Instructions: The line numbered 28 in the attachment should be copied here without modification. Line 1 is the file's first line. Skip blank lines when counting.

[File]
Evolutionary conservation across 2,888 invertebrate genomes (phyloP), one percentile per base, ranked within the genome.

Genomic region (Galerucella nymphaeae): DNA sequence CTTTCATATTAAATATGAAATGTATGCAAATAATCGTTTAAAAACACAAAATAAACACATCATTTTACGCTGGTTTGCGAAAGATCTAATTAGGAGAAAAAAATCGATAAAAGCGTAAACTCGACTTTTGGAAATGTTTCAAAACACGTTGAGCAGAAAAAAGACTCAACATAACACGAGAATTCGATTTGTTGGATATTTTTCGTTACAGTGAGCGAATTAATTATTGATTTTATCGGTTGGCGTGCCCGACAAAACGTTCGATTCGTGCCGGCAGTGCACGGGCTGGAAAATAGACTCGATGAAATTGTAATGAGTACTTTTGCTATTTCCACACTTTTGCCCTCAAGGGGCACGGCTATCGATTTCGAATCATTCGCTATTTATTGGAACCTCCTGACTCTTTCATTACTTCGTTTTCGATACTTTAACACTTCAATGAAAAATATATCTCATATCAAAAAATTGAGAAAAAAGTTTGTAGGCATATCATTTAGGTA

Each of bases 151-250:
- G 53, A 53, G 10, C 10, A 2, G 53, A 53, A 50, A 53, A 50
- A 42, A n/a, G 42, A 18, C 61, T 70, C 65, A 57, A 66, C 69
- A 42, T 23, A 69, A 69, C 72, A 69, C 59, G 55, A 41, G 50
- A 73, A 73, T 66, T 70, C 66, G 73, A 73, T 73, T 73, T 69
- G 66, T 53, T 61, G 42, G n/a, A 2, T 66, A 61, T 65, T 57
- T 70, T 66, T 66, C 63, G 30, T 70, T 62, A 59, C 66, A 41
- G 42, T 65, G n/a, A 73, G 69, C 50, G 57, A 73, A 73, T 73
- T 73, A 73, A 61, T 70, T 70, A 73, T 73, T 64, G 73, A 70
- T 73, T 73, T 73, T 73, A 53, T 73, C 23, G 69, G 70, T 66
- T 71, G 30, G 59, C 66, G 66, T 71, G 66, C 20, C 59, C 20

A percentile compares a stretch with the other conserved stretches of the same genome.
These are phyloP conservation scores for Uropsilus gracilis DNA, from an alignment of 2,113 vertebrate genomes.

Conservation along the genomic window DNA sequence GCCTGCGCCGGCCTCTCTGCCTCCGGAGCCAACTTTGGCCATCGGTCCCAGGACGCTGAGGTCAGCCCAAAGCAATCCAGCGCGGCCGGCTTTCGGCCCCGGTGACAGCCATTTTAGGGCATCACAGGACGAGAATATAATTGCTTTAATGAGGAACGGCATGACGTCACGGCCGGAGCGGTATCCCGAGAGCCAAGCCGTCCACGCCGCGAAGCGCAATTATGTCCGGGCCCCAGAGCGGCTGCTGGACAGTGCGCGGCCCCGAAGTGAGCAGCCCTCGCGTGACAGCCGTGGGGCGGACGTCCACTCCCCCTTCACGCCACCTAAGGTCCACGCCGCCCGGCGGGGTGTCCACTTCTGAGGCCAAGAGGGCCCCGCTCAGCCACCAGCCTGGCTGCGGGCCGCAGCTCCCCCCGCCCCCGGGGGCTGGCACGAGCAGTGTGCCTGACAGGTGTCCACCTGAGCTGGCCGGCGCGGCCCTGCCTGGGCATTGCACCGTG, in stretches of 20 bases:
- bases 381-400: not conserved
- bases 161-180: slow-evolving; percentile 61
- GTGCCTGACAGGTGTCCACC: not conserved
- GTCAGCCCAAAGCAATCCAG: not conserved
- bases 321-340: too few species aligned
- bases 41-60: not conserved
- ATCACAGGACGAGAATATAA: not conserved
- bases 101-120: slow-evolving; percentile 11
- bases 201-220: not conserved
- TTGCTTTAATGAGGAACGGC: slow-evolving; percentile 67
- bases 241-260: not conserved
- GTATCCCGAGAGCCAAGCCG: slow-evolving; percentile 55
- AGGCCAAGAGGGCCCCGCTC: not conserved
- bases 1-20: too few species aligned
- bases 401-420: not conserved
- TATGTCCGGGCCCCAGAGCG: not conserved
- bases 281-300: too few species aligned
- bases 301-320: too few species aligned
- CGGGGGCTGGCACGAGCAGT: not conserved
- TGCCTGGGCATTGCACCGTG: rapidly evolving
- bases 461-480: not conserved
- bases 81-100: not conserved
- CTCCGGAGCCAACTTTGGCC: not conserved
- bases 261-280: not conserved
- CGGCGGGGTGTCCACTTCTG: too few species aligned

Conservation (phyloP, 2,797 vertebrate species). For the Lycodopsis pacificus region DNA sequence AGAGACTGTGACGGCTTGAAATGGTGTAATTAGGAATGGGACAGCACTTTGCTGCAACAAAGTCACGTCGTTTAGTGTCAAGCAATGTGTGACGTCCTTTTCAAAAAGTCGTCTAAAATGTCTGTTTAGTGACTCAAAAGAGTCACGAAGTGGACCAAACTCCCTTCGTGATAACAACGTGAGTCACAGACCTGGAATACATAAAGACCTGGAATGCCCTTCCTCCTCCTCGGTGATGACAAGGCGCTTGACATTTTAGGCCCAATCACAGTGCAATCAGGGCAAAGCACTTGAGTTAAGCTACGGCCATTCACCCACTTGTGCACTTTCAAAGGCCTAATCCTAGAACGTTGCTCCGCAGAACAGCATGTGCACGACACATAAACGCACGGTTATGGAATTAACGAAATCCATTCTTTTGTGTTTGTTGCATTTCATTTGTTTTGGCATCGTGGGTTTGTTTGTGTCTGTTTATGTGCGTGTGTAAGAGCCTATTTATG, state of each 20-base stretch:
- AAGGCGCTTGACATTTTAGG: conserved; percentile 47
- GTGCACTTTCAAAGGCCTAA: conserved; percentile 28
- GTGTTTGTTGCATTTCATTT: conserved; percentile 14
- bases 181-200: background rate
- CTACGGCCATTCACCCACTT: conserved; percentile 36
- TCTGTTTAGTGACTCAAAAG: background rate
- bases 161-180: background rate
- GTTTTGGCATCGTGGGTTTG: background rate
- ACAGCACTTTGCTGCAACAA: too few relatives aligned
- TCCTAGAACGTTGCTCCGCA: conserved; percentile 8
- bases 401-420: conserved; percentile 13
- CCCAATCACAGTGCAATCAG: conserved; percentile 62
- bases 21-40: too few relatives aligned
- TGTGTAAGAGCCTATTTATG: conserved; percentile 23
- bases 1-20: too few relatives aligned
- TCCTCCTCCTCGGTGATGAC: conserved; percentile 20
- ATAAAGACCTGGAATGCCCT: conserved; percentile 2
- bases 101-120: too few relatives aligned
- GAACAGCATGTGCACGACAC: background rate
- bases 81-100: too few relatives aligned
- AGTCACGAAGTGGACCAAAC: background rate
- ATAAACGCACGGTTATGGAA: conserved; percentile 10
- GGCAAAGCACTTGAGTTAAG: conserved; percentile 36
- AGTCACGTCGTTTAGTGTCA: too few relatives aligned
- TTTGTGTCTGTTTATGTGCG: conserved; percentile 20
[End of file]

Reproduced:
- GTATCCCGAGAGCCAAGCCG: slow-evolving; percentile 55